The exquisite longing expressed in Dorothy Parker’s lyric set the stage for my work. The linocut doesn’t specifically seek to illustrate the song, but does take a number of cues from it. These lines prompted the inclusion of the evening star as part of my own narrative:

‘’I begged of a star

To throw me a beam or two;

Wished on a star

And asked for a dream or two…”

And its chorus encapsulates the entire work:

“I wished on the moon

For something I never knew;

Wished on the moon

For more than I ever knew;

A sweeter rose, a softer sky, an April day

That would not dance away.”

I Wished on the Moon has its own Wikipedia Page, which lists some notable recordings. These are my own favourites: Ruth Etting (1935) Billie Holiday (1951) and Mel Tormé (1960). Notably, all three artists have chosen to retain its verse. By comparison, Bing Crosby, who introduced the song in the film, The Big Broadcast of 1936, where he performed it in its entirety, omitted the verse and sang only one chorus in his 78 rpm soundtrack recording. 

Luna moth (Photo credit: Emmett Tullos, Jackson AL, US) (2)

Fittingly, the great winged insect that literally has my protagonist’s back is a Luna moth. 

The founder of modern taxonomy, Swedish zoologist, physician and botanist, Carl Linnaeus (1707 - 1778), included the species in the tenth edition of his Systema Naturae, (1758). He named it Phalaena luna, later Actias luna, with luna derived from Luna, the Roman moon goddess. Subsequently, its common name became "Luna moth". 

In mythology, the Luna moth is chiefly associated with rebirth, transformation, transience, resilience and new beginnings.

Dorothy Parker (Photographer unknown)

Ralph Rainger’s haunting melody, so perfectly matched by Dorothy Parker’s heart-rending lyric, played in my head throughout the creation of this work. Because of the song’s apparently idiosyncratic nature, however, I was initially reluctant to attach its title to my own work. In fact,  Dorothy Parker’s lyric for I wished on the Moon transcends the personal. After all, who among us hasn’t wished on the moon, or even longed to go there?

My linocut I Wished on the Moon is part of the 2020-2022 APW George Collie Memorial Exhibition at the Australian Print Workshop, opening today, Saturday, 6 August. 

The exhibition is current to Saturday, October 1. 

(1) How Am I to Know? (1929). Music by Jack King, lyrics by Dorothy Parker. You can hear Billie Holiday sing it HERE.

(2) This file is licensed under the Creative Commons Attribution 2.0 Generic license. The image was originally posted to Flickr by ravensong75 at (archive). It was reviewed on 18 November 2017 by FlickreviewR 2 and was confirmed to be licensed under the terms of the cc-by-2.0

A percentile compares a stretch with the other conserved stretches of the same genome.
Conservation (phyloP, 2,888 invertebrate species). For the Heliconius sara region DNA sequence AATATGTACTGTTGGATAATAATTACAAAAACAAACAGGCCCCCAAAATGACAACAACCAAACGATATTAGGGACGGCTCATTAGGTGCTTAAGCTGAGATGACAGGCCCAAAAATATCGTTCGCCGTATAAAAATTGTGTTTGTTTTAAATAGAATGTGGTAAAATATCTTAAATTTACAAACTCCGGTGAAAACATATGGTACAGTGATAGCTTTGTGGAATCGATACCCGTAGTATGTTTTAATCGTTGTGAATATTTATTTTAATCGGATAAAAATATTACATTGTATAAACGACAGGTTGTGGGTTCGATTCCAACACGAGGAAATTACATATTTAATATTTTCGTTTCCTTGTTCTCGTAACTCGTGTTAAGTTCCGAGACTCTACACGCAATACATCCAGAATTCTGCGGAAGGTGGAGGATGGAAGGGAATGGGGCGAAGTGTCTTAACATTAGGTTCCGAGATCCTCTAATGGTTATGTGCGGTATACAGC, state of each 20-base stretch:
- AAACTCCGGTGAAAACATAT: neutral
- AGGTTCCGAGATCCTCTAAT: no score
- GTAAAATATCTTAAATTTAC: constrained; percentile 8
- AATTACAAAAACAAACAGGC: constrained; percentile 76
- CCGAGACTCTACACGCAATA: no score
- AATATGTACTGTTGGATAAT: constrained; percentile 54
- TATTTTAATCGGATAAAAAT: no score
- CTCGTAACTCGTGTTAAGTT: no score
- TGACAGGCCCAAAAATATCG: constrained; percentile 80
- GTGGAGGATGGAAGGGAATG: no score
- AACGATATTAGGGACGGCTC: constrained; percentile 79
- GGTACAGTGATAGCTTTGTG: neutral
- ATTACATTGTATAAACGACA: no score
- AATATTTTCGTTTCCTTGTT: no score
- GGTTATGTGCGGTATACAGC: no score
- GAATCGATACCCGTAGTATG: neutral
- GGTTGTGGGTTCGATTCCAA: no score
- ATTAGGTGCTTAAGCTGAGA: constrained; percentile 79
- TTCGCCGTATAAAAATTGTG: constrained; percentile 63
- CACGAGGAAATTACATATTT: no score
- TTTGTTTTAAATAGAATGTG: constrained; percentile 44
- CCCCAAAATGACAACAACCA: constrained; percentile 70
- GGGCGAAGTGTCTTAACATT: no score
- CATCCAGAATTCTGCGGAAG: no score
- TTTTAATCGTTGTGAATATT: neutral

Thursday, August 4, 2022

A Gentle Reminder


2020-2022 APW George Collie Memorial Award Exhibition + Presentation 

2020 - 2022 APW George Collie Memorial Award Recipients:
Barbara Hanrahan / Deborah Klein / Hertha Kluge-Pott / Ann Newmarch OAM
Exhibition Opening and Award Presentation 
2 - 4 pm Saturday 6 August

I hope to see you there! 

Pictured above, right: Lace Face, 1996, 46 x 30 cm. Printed by the artist at the Australian Print Workshop, Melbourne. Collection: APW Archive.

Wednesday, August 3, 2022

Work in Progress for IMPACT 12

Pictured above: a linocut ready for printing. Begun during my recent residency at Geelong Grammar School, the completed work will be part of a Goldfields Printmakers portfolio to be exhibited at IMPACT 12, the upcoming International Printmaking Conference in Bristol, UK. Would that I were travelling with it.

A couple of earlier progress views are below. 

Once the drawing is resolved and the block is ready to carve, I apply a coat of transparent ink to make it easier to see the areas that have been cut away.

Friday, July 29, 2022

Your invitation to the APW George Collie Memorial Award Exhibition + Presentation

You are warmly invited to the Exhibition Opening and Award Presentation of the 2020-2022 APW George Collie Memorial Award at the Australian Print Workshop, Melbourne. 

As part of the Award (which I am privileged to share with Barbara Hanrahan, Hertha Kluge-Pott and Ann Newmarch OAM), I was invited by the APW to create a special print edition, a hand coloured linocut printed by APW Master Printer, Simon White. It will be included in the exhibition, along with several earlier works, the majority of them from the APW archives. A selection of Moth Woman Press artist books and zines will also be on exhibit. 

APW George Collie Award Exhibition Opening + Presentation

2 - 4 pm, Saturday 6 August

Australian Print Workshop Gallery
210 Gertrude Street,
Fitzroy, Victoria 3065, AUSTRALIA
Hours: Tuesday - Saturday 10 am - 5 pm
T: (03) 9419 5466

Wednesday, July 20, 2022

APW George Collie Memorial Award Exhibition: D’oyley Face


D'oyley Face, 1997, linocut, 46 x 36 cm, edition 15

Back in 2020, I was a recipient of the Australian Print Workshop’s 2020 APW George Collie Memorial Award, which acknowledges “Artists who have made significant and enduring contributions to the field of Australian Printmaking.”* (See also previous post).